SEC’s Greg Sankey doesn’t think realignment moves have stalled playoff expansion talks

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The College Football Playoff management committee meets Wednesday in Dallas to continue discussions over the expansion of the current postseason model.

The group, which is composed of the 10 conference commissioners and Notre Dame athletics director Jack Swarbrick, has been gathering information on a proposal submitted by a working group in June to expand the format from a four-team model to 12 teams.

But after an initial groundswell of enthusiasm for the move, momentum behind a change suddenly has slowed, particularly after Texas and Oklahoma announced they were leaving the Big 12 Conference to join the SEC in 2025. That move led to the Big Ten, Pac-12, and ACC forming an alliance, with hopes of strengthening their overall position in the college landscape.

The defection of Texas and Oklahoma led to the Big 12 extending membership offers to BYU, Cincinnati, Houston and UCF.

With another wave of conference realignment in full swing, support behind expanding the playoff to 12 teams seems to have dwindled.

West Virginia president Gordon Gee said he believed the 12-team model is on “life-support” after the recent moves by the SEC. Gee, who is also a member of the College Football Playoff board of managers, said he wouldn’t vote on such a move and he believes other members from the Big Ten and Pac-12 won’t vote for the plan either.

SEC commissioner Greg Sankey doesn’t believe the momentum for the 12-team expansion has stalled.

“No. There are plenty of people who criticize and I can’t respond to every Power Five AD. I’m comfortable with the process,” Sankey told the Orlando Sentinel Saturday. “The ghost in the room is somehow these membership transitions and playoff format are entangled. They’re not. We can stay at four [teams]. I can go to 16 [SEC] teams and stay at four truly. This is about looking at the big picture of college football.”

Sankey was one of four members of the subcommittee that put forth the 12-team expansion proposal in June.

“The task was to put our conference logos aside and think about football,” he added. “My first statement was four [teams] have worked, are working, and will continue to work. But I’ll participate in the conversation.

“My sense from my colleagues is there’s an expectation for conference champion access; we don’t have that. You can’t provide conference-championship access and minimize the potential for the best teams to participate. Those are not always mutually exclusive.”

The current proposal calls for six spots reserved for conference champions, with the four highest-ranked conference champions receiving first-round byes. The remaining eight teams would wind up facing each other in quarterfinal games on campus sites.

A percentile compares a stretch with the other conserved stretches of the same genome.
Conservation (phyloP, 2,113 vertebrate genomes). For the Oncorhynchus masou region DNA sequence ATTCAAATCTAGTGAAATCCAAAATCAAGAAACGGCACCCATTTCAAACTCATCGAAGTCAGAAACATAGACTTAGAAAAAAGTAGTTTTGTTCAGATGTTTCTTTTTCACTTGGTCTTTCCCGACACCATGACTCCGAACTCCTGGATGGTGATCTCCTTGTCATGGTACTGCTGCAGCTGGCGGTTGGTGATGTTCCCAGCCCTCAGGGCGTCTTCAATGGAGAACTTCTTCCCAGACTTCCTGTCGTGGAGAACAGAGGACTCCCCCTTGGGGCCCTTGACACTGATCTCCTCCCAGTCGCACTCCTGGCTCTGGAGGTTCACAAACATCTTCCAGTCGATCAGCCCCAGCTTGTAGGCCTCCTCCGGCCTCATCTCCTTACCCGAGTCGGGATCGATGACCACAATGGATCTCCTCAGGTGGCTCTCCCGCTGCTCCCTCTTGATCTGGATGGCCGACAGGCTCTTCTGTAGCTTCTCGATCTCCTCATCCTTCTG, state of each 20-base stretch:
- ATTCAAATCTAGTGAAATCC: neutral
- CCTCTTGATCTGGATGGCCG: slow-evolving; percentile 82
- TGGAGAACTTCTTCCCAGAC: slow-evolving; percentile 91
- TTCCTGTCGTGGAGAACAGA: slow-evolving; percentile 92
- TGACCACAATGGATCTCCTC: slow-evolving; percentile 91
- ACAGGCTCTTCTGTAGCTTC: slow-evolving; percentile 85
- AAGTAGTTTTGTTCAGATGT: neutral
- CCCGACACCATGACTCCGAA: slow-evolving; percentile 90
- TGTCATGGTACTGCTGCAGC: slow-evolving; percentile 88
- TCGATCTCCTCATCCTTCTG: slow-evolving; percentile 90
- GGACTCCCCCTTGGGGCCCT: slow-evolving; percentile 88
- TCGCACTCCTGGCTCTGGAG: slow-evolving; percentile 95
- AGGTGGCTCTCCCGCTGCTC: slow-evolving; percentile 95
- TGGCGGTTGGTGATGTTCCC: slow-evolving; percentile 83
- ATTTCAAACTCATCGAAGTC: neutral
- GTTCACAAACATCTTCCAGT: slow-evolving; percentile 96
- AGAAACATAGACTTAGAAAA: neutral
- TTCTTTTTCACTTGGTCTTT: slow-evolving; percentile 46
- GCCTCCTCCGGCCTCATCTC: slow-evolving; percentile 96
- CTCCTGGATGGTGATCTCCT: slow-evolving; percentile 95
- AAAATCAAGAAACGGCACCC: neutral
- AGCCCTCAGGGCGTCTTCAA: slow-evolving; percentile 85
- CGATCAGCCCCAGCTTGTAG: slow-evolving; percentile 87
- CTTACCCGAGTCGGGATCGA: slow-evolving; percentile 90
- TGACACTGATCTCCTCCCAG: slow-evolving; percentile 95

Having spots for six conference champions means better access for those conferences outside of the Power Five leagues. But it also opens the door for having some higher-ranked teams being left out of the mix in order to accommodate a Group of Five team.

“You’re going to put the 20th-ranked team in and leave out the seventh-ranked team. I don’t think that’s a sustainable model,” Sankey said. “That was the kind of conversation the format subcommittee had, not hypotheticals about conference membership change.”

Sankey said he never believed when the 12-team model was first presented that it would move forward quickly.

“There’s a lot of complexities to this, and membership transition is a piece but I don’t think it would determine it,” he added.

But he’s never been shy in sharing his thoughts that the current four-team model has worked for his conference.

SEC teams have made eight appearances in the seven years of the playoff, with seven appearances in the national championship games.

“I’ll stay with four if that’s what people want,” said Sankey. “The four best teams have worked. Now it’s left people out. We’ve had the fifth-ranked team several times — our student-athletes, when I asked them, said, ‘I would play an extra game to have access to that national championship format.’ ”

But that doesn’t mean that Sankey is against expansion. He’s spent time discussing the impact of expansion with Tennessee athletics director Danny White, who campaigned for expansion when he was the AD at UCF.

“I’ve had a couple of visits just about that experience and to address expansion,” Sankey added.

This article first appeared on OrlandoSentinel.com. Email Matt Murschel at mmurschel@orlandosentinel.com or follow him on Twitter at @osmattmurschel.

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